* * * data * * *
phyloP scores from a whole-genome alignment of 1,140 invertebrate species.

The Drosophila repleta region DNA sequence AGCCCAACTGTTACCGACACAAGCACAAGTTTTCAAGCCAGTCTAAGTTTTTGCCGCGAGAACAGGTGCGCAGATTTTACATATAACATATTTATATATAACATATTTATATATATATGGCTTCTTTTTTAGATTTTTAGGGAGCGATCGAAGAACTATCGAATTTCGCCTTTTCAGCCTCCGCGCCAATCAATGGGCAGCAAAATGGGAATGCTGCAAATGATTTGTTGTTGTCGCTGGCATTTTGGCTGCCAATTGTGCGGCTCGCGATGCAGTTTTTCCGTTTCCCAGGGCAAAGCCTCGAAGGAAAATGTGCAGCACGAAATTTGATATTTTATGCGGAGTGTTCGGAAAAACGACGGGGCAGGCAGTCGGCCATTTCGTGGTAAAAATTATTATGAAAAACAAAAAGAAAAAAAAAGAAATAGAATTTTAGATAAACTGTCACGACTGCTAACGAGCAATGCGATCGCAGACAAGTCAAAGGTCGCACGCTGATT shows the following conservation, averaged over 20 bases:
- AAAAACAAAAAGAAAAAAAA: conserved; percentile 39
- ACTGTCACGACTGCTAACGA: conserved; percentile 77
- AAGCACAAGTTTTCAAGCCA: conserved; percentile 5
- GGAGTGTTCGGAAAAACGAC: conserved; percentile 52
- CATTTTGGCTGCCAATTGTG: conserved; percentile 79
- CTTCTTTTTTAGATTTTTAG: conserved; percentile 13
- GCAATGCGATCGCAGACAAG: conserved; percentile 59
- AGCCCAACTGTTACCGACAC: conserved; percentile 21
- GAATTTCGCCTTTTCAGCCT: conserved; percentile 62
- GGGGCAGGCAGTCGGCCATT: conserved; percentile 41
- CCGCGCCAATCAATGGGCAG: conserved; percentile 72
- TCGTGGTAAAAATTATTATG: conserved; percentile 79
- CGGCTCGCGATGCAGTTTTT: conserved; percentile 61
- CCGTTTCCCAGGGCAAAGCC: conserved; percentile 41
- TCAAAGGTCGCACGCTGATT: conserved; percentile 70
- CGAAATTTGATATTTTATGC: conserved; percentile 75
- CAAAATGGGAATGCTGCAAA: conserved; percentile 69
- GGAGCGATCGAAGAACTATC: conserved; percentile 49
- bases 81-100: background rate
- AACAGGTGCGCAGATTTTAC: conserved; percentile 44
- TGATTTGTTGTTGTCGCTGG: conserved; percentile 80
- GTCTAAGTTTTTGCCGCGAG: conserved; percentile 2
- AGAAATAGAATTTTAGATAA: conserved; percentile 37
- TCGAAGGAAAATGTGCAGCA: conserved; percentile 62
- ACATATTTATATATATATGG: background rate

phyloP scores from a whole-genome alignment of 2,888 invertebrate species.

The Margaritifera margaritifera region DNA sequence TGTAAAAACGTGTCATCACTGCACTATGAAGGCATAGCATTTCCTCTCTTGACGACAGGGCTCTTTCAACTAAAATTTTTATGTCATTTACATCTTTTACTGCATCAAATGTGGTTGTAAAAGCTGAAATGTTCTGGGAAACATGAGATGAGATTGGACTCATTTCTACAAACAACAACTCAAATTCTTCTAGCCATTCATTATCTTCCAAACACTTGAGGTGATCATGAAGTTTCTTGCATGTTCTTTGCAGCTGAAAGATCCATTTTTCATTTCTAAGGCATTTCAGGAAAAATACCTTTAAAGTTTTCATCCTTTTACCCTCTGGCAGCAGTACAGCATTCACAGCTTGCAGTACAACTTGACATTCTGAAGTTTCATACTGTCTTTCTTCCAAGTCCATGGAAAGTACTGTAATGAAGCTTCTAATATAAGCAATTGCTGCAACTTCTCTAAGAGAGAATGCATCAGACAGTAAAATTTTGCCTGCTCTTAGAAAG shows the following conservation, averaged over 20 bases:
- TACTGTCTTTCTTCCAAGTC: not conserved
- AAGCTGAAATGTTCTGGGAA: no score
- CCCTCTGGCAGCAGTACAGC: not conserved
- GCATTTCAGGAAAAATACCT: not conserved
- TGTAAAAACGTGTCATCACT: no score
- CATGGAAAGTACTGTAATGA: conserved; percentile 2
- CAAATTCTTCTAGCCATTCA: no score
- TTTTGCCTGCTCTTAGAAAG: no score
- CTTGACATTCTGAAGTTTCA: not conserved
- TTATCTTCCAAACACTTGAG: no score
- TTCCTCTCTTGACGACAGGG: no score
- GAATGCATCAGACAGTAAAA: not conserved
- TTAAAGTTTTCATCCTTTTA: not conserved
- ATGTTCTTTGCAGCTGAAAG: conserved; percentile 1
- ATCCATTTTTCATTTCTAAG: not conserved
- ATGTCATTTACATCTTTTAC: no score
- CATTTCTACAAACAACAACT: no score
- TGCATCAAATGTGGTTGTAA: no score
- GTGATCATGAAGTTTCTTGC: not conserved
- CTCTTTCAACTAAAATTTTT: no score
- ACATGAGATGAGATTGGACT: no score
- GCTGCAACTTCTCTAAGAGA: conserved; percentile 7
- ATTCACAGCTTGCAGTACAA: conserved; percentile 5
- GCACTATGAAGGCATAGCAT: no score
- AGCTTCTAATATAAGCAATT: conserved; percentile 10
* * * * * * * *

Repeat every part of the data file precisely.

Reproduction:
phyloP scores from a whole-genome alignment of 1,140 invertebrate species.

The Drosophila repleta region DNA sequence AGCCCAACTGTTACCGACACAAGCACAAGTTTTCAAGCCAGTCTAAGTTTTTGCCGCGAGAACAGGTGCGCAGATTTTACATATAACATATTTATATATAACATATTTATATATATATGGCTTCTTTTTTAGATTTTTAGGGAGCGATCGAAGAACTATCGAATTTCGCCTTTTCAGCCTCCGCGCCAATCAATGGGCAGCAAAATGGGAATGCTGCAAATGATTTGTTGTTGTCGCTGGCATTTTGGCTGCCAATTGTGCGGCTCGCGATGCAGTTTTTCCGTTTCCCAGGGCAAAGCCTCGAAGGAAAATGTGCAGCACGAAATTTGATATTTTATGCGGAGTGTTCGGAAAAACGACGGGGCAGGCAGTCGGCCATTTCGTGGTAAAAATTATTATGAAAAACAAAAAGAAAAAAAAAGAAATAGAATTTTAGATAAACTGTCACGACTGCTAACGAGCAATGCGATCGCAGACAAGTCAAAGGTCGCACGCTGATT shows the following conservation, averaged over 20 bases:
- AAAAACAAAAAGAAAAAAAA: conserved; percentile 39
- ACTGTCACGACTGCTAACGA: conserved; percentile 77
- AAGCACAAGTTTTCAAGCCA: conserved; percentile 5
- GGAGTGTTCGGAAAAACGAC: conserved; percentile 52
- CATTTTGGCTGCCAATTGTG: conserved; percentile 79
- CTTCTTTTTTAGATTTTTAG: conserved; percentile 13
- GCAATGCGATCGCAGACAAG: conserved; percentile 59
- AGCCCAACTGTTACCGACAC: conserved; percentile 21
- GAATTTCGCCTTTTCAGCCT: conserved; percentile 62
- GGGGCAGGCAGTCGGCCATT: conserved; percentile 41
- CCGCGCCAATCAATGGGCAG: conserved; percentile 72
- TCGTGGTAAAAATTATTATG: conserved; percentile 79
- CGGCTCGCGATGCAGTTTTT: conserved; percentile 61
- CCGTTTCCCAGGGCAAAGCC: conserved; percentile 41
- TCAAAGGTCGCACGCTGATT: conserved; percentile 70
- CGAAATTTGATATTTTATGC: conserved; percentile 75
- CAAAATGGGAATGCTGCAAA: conserved; percentile 69
- GGAGCGATCGAAGAACTATC: conserved; percentile 49
- bases 81-100: background rate
- AACAGGTGCGCAGATTTTAC: conserved; percentile 44
- TGATTTGTTGTTGTCGCTGG: conserved; percentile 80
- GTCTAAGTTTTTGCCGCGAG: conserved; percentile 2
- AGAAATAGAATTTTAGATAA: conserved; percentile 37
- TCGAAGGAAAATGTGCAGCA: conserved; percentile 62
- ACATATTTATATATATATGG: background rate

phyloP scores from a whole-genome alignment of 2,888 invertebrate species.

The Margaritifera margaritifera region DNA sequence TGTAAAAACGTGTCATCACTGCACTATGAAGGCATAGCATTTCCTCTCTTGACGACAGGGCTCTTTCAACTAAAATTTTTATGTCATTTACATCTTTTACTGCATCAAATGTGGTTGTAAAAGCTGAAATGTTCTGGGAAACATGAGATGAGATTGGACTCATTTCTACAAACAACAACTCAAATTCTTCTAGCCATTCATTATCTTCCAAACACTTGAGGTGATCATGAAGTTTCTTGCATGTTCTTTGCAGCTGAAAGATCCATTTTTCATTTCTAAGGCATTTCAGGAAAAATACCTTTAAAGTTTTCATCCTTTTACCCTCTGGCAGCAGTACAGCATTCACAGCTTGCAGTACAACTTGACATTCTGAAGTTTCATACTGTCTTTCTTCCAAGTCCATGGAAAGTACTGTAATGAAGCTTCTAATATAAGCAATTGCTGCAACTTCTCTAAGAGAGAATGCATCAGACAGTAAAATTTTGCCTGCTCTTAGAAAG shows the following conservation, averaged over 20 bases:
- TACTGTCTTTCTTCCAAGTC: not conserved
- AAGCTGAAATGTTCTGGGAA: no score
- CCCTCTGGCAGCAGTACAGC: not conserved
- GCATTTCAGGAAAAATACCT: not conserved
- TGTAAAAACGTGTCATCACT: no score
- CATGGAAAGTACTGTAATGA: conserved; percentile 2
- CAAATTCTTCTAGCCATTCA: no score
- TTTTGCCTGCTCTTAGAAAG: no score
- CTTGACATTCTGAAGTTTCA: not conserved
- TTATCTTCCAAACACTTGAG: no score
- TTCCTCTCTTGACGACAGGG: no score
- GAATGCATCAGACAGTAAAA: not conserved
- TTAAAGTTTTCATCCTTTTA: not conserved
- ATGTTCTTTGCAGCTGAAAG: conserved; percentile 1
- ATCCATTTTTCATTTCTAAG: not conserved
- ATGTCATTTACATCTTTTAC: no score
- CATTTCTACAAACAACAACT: no score
- TGCATCAAATGTGGTTGTAA: no score
- GTGATCATGAAGTTTCTTGC: not conserved
- CTCTTTCAACTAAAATTTTT: no score
- ACATGAGATGAGATTGGACT: no score
- GCTGCAACTTCTCTAAGAGA: conserved; percentile 7
- ATTCACAGCTTGCAGTACAA: conserved; percentile 5
- GCACTATGAAGGCATAGCAT: no score
- AGCTTCTAATATAAGCAATT: conserved; percentile 10